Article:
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LAST THURSDAY night's strike vote, which comes due again tonight, has constituted a somewhat vague mandate for action, and one which has been open to conflicting interpretations. As was appropriate in the tense, bust-expectant atmosphere of that meeting, there was little political discussion. People came to pass resolutions. Once finished they adjourned to the picket lines in front of Mass Hall where the sense of one of those strike resolutions-"we collectively support PALC and Afro in occupation of Mass Hall and demand amnesty"-was immediately embodied.
The sum of the resolutions was less precise. It was to be a strike against the University in support of the PALC demand for divestiture, yet there was to be no picketing of classes-thus it was a strike without teeth. Strikers professed support for antiwar candidates from the Democratic Party: yet they also declared their comradely alliance with the people of the Third World:
Resolved that we, members of Harvard University publicly declare out solidarity with the people of Indochina and Angola in their struggle for national self-determination.
Yet the diverse resolutions, and their conflicting calls for action on campus and off, were united by the consistent theme that our strike was against American imperialism: in protest against the escalated tactics of the government's imperialist foreign policy in Indochina and against the decision of the Harvard Corporation to support corporate imperialism in Angola by retaining its Gulf Oil stock. Clearly the thrust of the resolutions was that if any protest is to have long-term effect, it must strike at the roots of involvement: a general commitment to stability, free markets, and open access to raw materials in the Third World. These are the dicta of American imperialism-Vietnam is not as isolated aberration of American policy, but an extreme example of a general phenomenon.
And if our consciousness is to be antiimperialist, we must soon join the struggle in Angola, Mozambique, and Guinea Bissau to the struggle of the Vietnamese, in our own minds, and come to see that American interests are stationed throughout the world as a multilayered hedge against the threatening national liberation movements.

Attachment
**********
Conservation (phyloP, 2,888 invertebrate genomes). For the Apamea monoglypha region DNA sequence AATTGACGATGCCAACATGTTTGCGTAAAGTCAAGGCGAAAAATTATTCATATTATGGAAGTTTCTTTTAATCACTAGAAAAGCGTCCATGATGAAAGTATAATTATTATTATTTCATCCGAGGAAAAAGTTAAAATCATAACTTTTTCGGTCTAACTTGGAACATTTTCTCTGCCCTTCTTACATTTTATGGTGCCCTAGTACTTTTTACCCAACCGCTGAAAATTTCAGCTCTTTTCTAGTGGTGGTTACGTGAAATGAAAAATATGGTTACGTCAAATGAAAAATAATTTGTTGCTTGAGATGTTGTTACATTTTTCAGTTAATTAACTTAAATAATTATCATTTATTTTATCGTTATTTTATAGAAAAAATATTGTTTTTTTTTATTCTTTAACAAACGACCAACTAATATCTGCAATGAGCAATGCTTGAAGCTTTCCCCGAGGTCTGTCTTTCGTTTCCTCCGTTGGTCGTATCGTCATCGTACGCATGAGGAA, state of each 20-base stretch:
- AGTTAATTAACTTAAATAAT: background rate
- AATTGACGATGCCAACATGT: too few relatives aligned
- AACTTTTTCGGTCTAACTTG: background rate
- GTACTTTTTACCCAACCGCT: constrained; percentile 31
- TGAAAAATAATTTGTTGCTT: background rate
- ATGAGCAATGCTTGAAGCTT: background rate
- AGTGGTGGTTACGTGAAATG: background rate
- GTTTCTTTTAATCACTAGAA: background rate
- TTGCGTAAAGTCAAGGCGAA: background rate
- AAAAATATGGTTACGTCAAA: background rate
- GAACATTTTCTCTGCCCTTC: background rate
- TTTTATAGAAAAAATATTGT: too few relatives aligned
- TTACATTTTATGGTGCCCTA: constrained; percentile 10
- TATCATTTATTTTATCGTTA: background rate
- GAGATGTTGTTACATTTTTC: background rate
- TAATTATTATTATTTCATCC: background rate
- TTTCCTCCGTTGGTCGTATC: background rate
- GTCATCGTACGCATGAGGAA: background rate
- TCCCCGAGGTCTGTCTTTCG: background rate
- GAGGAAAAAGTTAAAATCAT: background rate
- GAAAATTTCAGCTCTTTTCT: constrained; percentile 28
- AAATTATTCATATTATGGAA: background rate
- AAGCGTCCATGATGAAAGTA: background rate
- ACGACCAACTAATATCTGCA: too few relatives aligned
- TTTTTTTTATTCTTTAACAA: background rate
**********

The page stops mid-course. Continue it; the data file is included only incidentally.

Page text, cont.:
THE RECENT HISTORY of Angola is a microcosm of American corporate penetration. Portugal is a relatively weak client of the Western NATO powers and has been very jealous of her prerogative in her colonies. Until 1961, when the liberation movement in Angola went on the offensive for the first time, the Portuguese refused to allow any foreign investment in the colony. As the Liberation forces grew in strength. Portugal realized that she needed allies, and so began to solicit American capital. Backed up by such corporations as Gulf, and by NATO training and advisers for her army. Portugal is waging a bloody war to try to remain in the ninteenth century.
The war in Angola has not yet reached a critical point. No American ground troops are committed. But the Vietnam War, whose precedent will critically affect the fortunes of all National Liberation movements, is now at such a point. The history of that War turns on the remaining weeks of the Offensive. If Americans can limit their government. Vietnam may finally be released to its people.
Whatever tonight's strike meeting decides, we must continue to act upon the mandate of the Thursday meeting-not just until the end of the term, but for as long as we have strength. We must continue the dual task of education and struggle against the roots of our nation's imperialism. We must ally against the institutions in American society that conspire in the murder of the patriots of the world.
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